Nyah, for it is she, lands on earth in a spaceship that resembles some crucial washing machine component with a robot familiar in tow named Chani, hard to distinguish from a waddling fridge freezer. Aiming for London, Nyah finds the city’s smoggy atmosphere too dense to pass through, landing instead in the Scottish Highlands and declaring her intentions to a pub full of bemused locals. We learn that she is on a mission to recruit earthmen to repopulate Mars, which has just undergone a quite literal battle of the sexes, the menfolk having finished on the losing side of this gender war and been entirely vanquished by their Amazonian opponents.
Surprisingly, the male regulars of the Bonnie Charlie are not quite so keen to comply with her sex slavery agenda as you might have expected from an inn full of red-blooded Scots.
Amusingly close in plot to Jonathan Glazer’s art house hit Under The Skin (2014) with Scarlett Johansson, this lusty little film is utterly dominated by Laffan’s Nyah. Clad in a PVC mini skirt and cape with matching hood and knee-high boots, the actress is magnificent in the role, never once raising a smirk at the inherent ridiculousness of the whole endeavor. Her arched eyebrows, mesmeric gaze, Roman nose and imperious posture command the screen, leaving the likes of John Laurie from Dad’s Army utterly lost for words.
In truth, David McDonald’s thriller is often dull, with too much time devoted to the assembled characters haggling over which of them will be the sacrificial lamb that agrees to go with Nyah as a ploy to sabotage her plot. One is sorry to see them succeed at the expense of this magnificent dominatrix. The fact that Devil Girl From Marswas based on a stage play, meanwhile, is simply beyond belief.
The Brain From Planet Arous (1957)
Finally, meet Gor, a levitating translucent cerebrum with an eerily echoing voice whose ship crash lands in – wait for it – Mystery Mountain, allegedly somewhere deep in the California desert. Having escaped from prison on his home world, Gor takes possession of local physicist Steve March (the craptacular John Agar, a B mainstay and husband of Shirley Temple) and immediately busies himself plotting world domination. Until, that is, he finds himself sidetracked by the shapely curves of Steve’s much-patronised fiancée Sally (Joyce Meadows).
More rampantly sex mad than either Ro-Man or Nyah, Gor is quickly aroused to the pleasures of the flesh, telling the helpless Steve: “I chose your body very carefully. Even before I knew about Sally. A very exciting female! She appeals to me. There are some aspects of the life of an earth savage that are exciting and rewarding. Things that are missed by the brains on my planet Arous.” He’s an absolute hound, in other words.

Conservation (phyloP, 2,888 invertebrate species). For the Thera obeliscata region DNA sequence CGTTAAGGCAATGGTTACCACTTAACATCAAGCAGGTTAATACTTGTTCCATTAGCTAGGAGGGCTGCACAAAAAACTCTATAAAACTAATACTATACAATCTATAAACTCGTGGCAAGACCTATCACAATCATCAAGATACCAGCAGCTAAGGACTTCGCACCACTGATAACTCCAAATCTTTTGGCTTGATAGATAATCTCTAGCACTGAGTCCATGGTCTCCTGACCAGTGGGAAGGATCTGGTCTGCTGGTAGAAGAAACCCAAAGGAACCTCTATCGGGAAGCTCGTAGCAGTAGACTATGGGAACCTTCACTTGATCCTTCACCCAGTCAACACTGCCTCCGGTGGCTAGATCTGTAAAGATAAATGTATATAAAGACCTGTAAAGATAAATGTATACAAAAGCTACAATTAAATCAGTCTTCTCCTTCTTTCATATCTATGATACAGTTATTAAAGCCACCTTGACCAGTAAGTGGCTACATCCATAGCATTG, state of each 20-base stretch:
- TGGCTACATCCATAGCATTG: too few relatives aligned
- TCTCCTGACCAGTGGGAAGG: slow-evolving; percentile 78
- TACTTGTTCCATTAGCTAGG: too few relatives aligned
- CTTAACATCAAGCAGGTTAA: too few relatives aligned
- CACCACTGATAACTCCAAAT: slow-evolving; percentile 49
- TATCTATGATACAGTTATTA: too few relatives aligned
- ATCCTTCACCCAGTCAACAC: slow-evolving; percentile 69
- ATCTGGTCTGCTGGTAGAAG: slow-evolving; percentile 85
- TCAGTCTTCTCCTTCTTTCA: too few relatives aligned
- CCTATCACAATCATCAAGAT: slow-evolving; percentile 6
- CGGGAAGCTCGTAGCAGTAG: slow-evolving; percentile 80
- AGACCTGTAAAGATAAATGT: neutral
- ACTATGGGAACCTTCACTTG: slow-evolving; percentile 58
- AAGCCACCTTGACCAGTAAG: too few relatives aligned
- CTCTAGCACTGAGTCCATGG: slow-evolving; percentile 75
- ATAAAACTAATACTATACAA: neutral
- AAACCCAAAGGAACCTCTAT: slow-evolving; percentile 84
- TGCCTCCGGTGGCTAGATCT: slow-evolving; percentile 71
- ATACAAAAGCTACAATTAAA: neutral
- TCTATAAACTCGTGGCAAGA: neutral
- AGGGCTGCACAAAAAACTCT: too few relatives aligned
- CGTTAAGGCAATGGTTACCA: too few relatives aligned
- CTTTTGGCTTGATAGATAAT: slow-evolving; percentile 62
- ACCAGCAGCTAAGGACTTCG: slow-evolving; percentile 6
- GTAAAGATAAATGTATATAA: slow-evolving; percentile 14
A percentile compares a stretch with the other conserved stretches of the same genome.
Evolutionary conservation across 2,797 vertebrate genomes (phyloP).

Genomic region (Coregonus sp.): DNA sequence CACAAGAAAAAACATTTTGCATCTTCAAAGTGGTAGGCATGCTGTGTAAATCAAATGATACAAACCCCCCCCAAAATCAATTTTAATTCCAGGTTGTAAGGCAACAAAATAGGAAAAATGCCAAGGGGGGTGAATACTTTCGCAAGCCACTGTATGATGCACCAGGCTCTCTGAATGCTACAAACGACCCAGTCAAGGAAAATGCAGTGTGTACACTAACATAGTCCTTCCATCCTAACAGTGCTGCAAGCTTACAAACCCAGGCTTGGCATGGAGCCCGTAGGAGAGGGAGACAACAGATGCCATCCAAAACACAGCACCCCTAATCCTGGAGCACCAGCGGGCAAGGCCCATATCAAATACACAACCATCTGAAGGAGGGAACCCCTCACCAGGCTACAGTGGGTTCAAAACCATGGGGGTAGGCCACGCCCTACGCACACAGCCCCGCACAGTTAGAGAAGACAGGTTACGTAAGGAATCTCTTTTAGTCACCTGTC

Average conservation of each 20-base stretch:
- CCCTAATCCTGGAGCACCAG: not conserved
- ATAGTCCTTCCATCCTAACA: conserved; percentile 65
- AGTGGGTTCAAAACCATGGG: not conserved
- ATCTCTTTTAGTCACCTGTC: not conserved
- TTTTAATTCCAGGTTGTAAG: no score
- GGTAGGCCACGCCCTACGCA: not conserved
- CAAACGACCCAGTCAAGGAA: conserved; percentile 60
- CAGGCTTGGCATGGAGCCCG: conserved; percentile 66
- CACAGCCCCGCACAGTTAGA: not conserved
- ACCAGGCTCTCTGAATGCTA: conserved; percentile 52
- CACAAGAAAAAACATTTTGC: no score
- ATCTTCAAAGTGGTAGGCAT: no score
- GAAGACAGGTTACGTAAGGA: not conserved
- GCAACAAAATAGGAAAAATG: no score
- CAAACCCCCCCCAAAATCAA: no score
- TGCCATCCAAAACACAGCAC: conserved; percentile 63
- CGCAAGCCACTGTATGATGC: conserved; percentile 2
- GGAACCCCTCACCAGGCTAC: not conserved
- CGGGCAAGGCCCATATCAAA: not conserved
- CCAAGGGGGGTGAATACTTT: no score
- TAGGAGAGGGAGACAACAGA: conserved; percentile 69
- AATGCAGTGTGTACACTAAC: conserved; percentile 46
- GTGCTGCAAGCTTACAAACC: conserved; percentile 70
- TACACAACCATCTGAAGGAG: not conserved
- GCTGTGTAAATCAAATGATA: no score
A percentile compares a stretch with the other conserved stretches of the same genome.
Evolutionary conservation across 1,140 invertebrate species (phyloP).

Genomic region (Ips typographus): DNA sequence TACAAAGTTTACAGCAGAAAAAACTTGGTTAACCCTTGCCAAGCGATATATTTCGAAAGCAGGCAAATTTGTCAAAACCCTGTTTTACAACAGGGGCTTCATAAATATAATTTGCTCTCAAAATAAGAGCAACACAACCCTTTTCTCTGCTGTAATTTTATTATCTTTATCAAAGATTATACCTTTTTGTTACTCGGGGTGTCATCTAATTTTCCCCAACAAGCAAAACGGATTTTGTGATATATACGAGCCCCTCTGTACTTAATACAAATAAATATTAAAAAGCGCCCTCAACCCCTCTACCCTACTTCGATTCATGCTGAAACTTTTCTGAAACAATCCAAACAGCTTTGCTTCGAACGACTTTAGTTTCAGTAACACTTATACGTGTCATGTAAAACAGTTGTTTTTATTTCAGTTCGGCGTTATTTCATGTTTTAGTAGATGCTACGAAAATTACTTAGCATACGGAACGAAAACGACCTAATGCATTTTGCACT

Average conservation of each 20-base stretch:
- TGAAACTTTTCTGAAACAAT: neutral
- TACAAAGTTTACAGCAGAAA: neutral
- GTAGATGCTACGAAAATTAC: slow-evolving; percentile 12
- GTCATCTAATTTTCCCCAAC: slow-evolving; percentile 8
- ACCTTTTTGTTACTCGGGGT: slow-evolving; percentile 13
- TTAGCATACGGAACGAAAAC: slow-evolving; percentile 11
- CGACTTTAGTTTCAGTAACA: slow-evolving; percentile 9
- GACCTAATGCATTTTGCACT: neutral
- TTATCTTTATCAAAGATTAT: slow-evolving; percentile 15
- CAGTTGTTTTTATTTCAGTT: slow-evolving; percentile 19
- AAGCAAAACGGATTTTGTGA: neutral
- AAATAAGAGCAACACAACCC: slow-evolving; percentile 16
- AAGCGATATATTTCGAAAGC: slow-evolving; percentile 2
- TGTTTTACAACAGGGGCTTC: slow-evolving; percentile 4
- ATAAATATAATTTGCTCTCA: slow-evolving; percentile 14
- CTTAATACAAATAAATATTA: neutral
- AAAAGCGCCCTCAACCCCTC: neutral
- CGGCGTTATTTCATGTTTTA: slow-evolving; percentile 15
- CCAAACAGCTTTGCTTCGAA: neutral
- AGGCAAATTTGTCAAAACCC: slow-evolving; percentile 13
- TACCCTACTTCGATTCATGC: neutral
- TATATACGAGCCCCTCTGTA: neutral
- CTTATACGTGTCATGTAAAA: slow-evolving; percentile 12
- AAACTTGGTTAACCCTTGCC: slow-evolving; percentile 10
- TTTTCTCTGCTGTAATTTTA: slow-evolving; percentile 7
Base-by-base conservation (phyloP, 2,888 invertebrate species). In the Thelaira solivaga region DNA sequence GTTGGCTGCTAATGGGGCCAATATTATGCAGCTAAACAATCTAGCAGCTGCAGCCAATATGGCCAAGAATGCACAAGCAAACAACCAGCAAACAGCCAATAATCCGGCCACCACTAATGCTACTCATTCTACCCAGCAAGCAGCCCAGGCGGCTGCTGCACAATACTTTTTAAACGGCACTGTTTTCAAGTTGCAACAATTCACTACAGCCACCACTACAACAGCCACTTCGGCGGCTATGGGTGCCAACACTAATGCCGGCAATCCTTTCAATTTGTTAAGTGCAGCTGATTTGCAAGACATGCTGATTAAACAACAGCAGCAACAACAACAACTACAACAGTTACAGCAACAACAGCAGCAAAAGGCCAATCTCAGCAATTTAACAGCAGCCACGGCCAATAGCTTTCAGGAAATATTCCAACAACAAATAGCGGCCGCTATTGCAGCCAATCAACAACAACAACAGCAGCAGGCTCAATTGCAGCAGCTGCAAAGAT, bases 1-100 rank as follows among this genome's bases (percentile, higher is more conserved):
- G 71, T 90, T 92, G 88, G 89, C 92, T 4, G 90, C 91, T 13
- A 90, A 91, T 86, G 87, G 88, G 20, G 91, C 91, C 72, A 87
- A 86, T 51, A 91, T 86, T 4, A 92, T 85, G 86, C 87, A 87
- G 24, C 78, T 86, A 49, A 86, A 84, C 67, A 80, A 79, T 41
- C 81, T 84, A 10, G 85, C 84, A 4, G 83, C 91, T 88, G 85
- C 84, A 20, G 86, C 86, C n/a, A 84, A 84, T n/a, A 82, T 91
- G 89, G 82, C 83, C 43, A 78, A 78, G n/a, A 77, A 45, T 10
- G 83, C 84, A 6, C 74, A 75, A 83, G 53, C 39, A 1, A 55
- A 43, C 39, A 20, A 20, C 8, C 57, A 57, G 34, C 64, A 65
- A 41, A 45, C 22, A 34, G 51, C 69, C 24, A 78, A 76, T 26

Gor, wearing Steve like a favourite pair of overalls, has designs on the global military-industrial complex, which he plans to seize command of so that he can train earth engineers to build him a replacement rocket, which he will in turn use to return to and conquer Arous and thereafter rule the galaxy with his superior intellect. Nuking buildings with radioactive lasers fired from Steve’s eyes is enough to convince the relevant generals as to the seriousness of his intentions and it seems that only the intervention of Vol, a second brain sent down to capture Gor, can save the day. Which he does – sort of – by possessing the mind of George, the March family dog.
A fugitive from justice and a deranged megalomaniac with no respect for the dignity of man, the worst thing about Gor is still that he insists on referring to himself in the third person. I suppose we have to excuse him for being egocentric on the grounds that he’s a giant hovering brain. Gor mostly appears in the film as a ghostly presence super-imposed over a background, until the climax when he exits Steve’s body and is finally rendered as a four foot helium balloon with lights attached. Steve duly buries an axe in Gor’s Fissure of Rolando (you’ll have to look that one up), slaying the prick in the manner of Red Riding Hood’s gallant woodsman.
Gor is an important figure in B-movie legend – pivotal in the brain horror sub-genre, see also Donovan’s Brain (1953) with future First Lady Nancy Reagan – but harder to love than either Ro-Man or Nyah. This is true of the film too. It’s fun, but its idiocy is notorious: as Steve and his soon-to-be-dispatched assistant run their Geiger counter over gamma radiation at Mystery Mountain, the men observe: “Those rocks weren’t here last winter!” Nevertheless, its director was above average: Nathan Juran (billed here as Nathan Hertz) won an Oscar for his art direction on John Ford’s How Green Was My Valley in 1941 and would go on to helm Attack Of The Fifty Foot Woman in 1958.
Gor may be a pompous ass but, in a roundabout way, his tyranny could have led to peace on earth. A Soviet ambassador says of his plans: “Russia would never allow it!” Gor coolly responds: “There will be no Russia.” No more nations means no more Cold War and one would have to assume there would be a fairly major resistance movement against the implementation of Gor’s catastrophic plan. And, as Independence Day (1996) taught us, there’s nothing quite like an extraterrestrial invasion to unite humanity against a common foe.
Ultimately, it’s probably a mistake to make any great claims on the B’s behalf. They’re not now and never were knowing Pop Art deserving of retrospective reappraisal. Nor do they deserve the smug “so bad it’s good” appreciation of the wrong sort of fans, a snide modern attitude kickstarted by the publication of Michael and Harry Medved’s book The Golden Turkey Awardsand the founding of New York’s Worst Film Festival in 1980. What they are is lively escapism, fun spectacles produced quickly and efficiently in adverse circumstances to sell popcorn to youthful Saturday afternoon audiences. The lackluster effects and limited acting they contain are heartening because they offer hope to the amateur, their D.I.Y. sensibility as democratic as the resulting aesthetic is winningly haphazard. The likes of Ro-Man, Nyah and Gor deserve your love and resistance is futile, puny earthlings.